Global energy minimization of multi-component phases with internal degrees of freedom

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Miscibility gap detection is a crucial feature in thermodynamic calculation software to accurately calculate the energy of phases containing regions of compositional instability, i.e., spinodals, and is commonly handled through global minimization (GM) of the Gibbs energy.
Inside the spinodal region, all points on the energy surface have negative curvature and will be thermodynamically driven towards demixing.
The cause of miscibility gaps in non-ideal solutions is the presence of unfavorable interactions between components that overwhelm the entropically-driven ideal mixing contribution to the Gibbs energy.

From a computational perspective miscibility gaps pose a challenge because they mean that the same phase may appear on multiple points on the equilibrium tie hyperplane but at different compositions.
In these cases the software must increase the total degrees of freedom by creating multiple composition sets of the same phase, potentially up to the limit specified by the Gibbs phase rule.
For multi-component systems the topology of the energy surfaces can become quite complex, since high-dimensional tangent hyperplanes can interact with the energy surface.
Moreover, when handling phases with internal degrees of freedom, i.e., sublattices, it is possible for points on the global energy surface (the composition) to be close together while being far apart in their internal coordinates (the constitution).
This is referred to as an internal miscibility gap and is the cause of order-disorder phase transitions.

While few authors have discussed fully generalized GM schemes, there has been work in efficient sampling in low dimensions (Emelianenko 2006) and tie hyperplane calculation for the multi-component case (Perevoshchikova 2012).
However, there has not previously been detailed discussion of methods for solving the multi-component case with multiple sublattices.

Reliable convergence to the global energy minimum also requires a good choice of starting points, i.e., phase compositions, for the minimization procedure.

Efficient sampling of composition space

Determinability is a desirable property from a reproducibility perspective because it ensures that, in principle, users with the same version of the software
will always converge to exactly the same solution.
Quasi-random sampling is a technique that attempts to combine the statistical advantages of pseudo-random sampling with a fully deterministic algorithm.
A quasi-random sequence is a deterministic sequence of "random-like" values that can be generated by an algorithm.
Unlike psuedo-random number generators, quasi-random sequences are explicitly designed for
What makes quasi-random sequences superior to pseudo-random numbers for sampling is that one can construct quasi-random sequences which are biased toward "spreading out," i.e., covering more of the domain.
The Halton sequence is a quasi-random sequence of numbers generated over \((0,1)\) using a prime number as a base (Halton 1964).
For \(N \lt 5\), where \(N\) is the number of degrees of freedom, the \(N\)-dimensional Halton sequence is low-discrepancy, meaning it is very similar to the uniform distribution in terms of domain coverage over \((0,1)^N\).
For larger \(N\), a scheme for permuting the coefficients should be used to prevent linear correlations between dimensions (Hess 2003, Chi 2005). Because values in the Halton sequence can be computed out of order, mesh refinement routines can continually draw from the sequence by keeping track of the index of the last computed member.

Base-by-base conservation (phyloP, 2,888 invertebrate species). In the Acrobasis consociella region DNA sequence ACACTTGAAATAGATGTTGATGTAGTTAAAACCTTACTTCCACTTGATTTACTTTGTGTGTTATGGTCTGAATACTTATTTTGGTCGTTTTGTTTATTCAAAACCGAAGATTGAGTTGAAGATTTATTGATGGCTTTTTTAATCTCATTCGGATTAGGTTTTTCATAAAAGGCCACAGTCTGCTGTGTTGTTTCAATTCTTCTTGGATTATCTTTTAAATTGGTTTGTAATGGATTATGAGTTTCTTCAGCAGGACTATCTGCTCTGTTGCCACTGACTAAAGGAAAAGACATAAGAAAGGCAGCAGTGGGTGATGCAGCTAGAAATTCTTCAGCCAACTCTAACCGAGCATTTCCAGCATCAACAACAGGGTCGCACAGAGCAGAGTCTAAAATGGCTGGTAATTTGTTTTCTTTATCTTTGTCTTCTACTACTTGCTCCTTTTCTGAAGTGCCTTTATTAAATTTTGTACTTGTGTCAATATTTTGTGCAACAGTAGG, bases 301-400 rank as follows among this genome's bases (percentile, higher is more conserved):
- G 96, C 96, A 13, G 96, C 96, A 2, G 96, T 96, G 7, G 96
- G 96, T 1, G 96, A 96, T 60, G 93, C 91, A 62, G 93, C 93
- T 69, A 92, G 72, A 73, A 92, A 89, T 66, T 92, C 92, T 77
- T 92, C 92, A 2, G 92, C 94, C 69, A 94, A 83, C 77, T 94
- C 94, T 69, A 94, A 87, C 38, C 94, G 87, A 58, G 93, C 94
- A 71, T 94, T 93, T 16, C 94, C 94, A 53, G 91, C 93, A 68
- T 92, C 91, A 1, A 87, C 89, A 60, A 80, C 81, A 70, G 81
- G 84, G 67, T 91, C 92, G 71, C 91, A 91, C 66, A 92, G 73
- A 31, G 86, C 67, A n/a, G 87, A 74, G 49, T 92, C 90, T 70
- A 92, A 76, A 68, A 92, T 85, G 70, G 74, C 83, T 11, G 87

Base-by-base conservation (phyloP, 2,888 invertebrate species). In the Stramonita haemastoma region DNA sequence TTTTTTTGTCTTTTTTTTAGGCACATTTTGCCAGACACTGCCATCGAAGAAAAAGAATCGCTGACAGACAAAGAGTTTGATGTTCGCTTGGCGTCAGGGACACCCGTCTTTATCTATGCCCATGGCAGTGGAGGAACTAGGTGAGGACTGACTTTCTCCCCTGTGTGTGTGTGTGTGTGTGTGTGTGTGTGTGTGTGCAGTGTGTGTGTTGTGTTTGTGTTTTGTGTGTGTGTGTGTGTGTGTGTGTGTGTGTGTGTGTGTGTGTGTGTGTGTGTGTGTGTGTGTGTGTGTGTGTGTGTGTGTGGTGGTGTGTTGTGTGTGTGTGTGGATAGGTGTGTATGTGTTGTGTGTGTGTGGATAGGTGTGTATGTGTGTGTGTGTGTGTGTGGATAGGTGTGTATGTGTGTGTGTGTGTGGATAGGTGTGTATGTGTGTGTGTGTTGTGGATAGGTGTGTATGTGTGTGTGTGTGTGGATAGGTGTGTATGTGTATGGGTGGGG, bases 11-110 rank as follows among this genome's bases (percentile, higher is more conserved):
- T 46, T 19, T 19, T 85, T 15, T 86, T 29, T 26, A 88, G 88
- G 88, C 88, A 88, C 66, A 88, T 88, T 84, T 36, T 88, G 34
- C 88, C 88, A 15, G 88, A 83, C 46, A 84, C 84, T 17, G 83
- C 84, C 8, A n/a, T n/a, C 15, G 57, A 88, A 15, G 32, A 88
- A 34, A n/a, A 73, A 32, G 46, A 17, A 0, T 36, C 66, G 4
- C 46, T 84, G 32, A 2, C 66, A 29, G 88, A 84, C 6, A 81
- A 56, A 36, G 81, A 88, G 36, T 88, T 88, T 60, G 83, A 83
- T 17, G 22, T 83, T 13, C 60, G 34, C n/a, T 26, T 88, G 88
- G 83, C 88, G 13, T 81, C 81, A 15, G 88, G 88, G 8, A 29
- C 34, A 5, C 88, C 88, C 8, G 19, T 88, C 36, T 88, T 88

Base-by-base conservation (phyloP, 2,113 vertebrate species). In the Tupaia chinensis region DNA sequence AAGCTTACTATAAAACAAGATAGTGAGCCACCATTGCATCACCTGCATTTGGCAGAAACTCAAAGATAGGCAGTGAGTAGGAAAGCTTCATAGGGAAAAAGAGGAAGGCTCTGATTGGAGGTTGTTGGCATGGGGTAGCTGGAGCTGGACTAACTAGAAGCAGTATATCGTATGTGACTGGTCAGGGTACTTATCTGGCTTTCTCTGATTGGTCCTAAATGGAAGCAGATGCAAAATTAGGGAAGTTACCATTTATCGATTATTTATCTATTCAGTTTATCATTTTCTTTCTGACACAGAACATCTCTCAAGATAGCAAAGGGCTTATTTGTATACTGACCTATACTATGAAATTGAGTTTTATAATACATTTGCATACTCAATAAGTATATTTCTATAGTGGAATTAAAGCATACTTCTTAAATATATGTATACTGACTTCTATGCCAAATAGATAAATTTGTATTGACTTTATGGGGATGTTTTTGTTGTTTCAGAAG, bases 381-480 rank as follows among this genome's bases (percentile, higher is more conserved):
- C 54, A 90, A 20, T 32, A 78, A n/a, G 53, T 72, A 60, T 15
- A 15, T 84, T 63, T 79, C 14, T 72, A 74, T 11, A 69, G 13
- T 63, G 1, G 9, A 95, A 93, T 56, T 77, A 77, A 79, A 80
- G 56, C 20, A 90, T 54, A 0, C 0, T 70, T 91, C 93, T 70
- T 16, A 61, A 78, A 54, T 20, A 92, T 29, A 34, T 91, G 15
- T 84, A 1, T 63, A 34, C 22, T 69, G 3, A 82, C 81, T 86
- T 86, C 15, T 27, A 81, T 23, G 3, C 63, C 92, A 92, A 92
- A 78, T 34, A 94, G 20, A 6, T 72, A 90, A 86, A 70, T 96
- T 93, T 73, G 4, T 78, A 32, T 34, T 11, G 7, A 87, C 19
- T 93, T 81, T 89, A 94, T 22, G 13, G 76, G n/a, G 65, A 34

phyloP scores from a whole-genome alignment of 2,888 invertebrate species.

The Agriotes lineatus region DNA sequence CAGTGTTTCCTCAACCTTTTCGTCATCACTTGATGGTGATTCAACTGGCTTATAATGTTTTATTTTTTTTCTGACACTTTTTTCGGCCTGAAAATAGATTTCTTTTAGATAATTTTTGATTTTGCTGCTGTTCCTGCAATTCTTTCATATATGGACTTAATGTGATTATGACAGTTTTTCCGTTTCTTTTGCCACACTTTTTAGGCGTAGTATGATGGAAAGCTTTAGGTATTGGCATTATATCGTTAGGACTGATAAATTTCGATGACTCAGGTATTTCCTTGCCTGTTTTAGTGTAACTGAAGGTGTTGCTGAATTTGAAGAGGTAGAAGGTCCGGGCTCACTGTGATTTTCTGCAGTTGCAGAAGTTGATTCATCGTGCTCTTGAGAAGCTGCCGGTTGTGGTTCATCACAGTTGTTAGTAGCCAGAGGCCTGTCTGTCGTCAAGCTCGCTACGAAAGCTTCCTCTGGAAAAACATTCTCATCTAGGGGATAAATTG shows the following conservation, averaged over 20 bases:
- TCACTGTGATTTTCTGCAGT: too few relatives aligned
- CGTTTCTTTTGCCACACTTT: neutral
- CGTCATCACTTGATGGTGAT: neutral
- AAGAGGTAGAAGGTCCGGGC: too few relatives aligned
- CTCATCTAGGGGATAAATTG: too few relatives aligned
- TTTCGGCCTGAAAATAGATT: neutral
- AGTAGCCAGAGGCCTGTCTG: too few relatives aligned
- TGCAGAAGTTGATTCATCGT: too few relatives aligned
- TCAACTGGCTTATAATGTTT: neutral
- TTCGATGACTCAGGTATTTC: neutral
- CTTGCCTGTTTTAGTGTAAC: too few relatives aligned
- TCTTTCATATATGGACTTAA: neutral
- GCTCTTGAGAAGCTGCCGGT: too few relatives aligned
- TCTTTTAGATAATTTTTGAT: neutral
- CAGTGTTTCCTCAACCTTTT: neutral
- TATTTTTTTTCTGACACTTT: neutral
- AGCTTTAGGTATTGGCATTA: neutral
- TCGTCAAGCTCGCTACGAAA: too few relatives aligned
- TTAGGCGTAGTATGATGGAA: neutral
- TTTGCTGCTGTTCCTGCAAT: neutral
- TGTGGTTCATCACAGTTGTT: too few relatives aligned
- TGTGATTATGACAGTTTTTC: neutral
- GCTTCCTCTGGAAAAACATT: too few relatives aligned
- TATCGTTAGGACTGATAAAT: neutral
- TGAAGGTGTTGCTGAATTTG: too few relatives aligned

The Halton sequence alone does not satisfy our purposes for sampling composition
space because it samples the \(N\)-hypercube, implying that all \(N\) dimensions are independent, but each sublattice's degrees of freedom must sum to unity in order to obey the site fraction balance constraint. Instead the \((N-1)\)-simplex must be sampled within each sublattice.
The most straightforward approach is to normalize each generated point so that each sublattice's coordinates sum to unity, but this will tend to oversample the middle of the simplices (Figure \ref{fig:normalized}). Woronow (Woronow 1993) showed that uniformly distributed variates on the \((N-1)\)-simplex follow a \(N\)-dimensional symmetric Dirichlet distribution, which for the case of the full composition range simplifies to \(N\) samples from a standard exponential distribution divided by their sum.
Because the Halton sequence has low discrepancy, it can be substituted for the uniform distribution. Exponentially distributed variates can be generated with the inverse transformation \(-\ln(U)\), where \(U\) is a uniform random or quasi-random variate.
For phases with multiple sublattices, all degrees of freedom are sampled independently and then each sublattice's degrees of freedom grouped and normalized to unity.
This is the approach used in the present work and is summarized as follows.

  1. Draw the first \(K\) points from a \(N\)-dimensional scrambled Halton sequence using the first \(N\) primes. Store the result in a \(K \times N\) matrix, \(M\).
  2. Compute \(-\ln(M)\) elementwise and store as the new \(M\).
  3. Group together columns corresponding to each sublattice. Compute the rowwise sum of each group and divide each element by its corresponding group's sum.

All end-members for each phase are also appended to the result of the sampling algorithm, with the exception of pure-vacancy end-members.

Another approach called rejection sampling, which involves sampling the \(N\)-hypercube and throwing out all points that fall outside the \((N-1)\)-simplex, is not considered in this work.
The problem is that the fraction of rejected points quickly increases with \(N\), making it very inefficient for multi-component systems.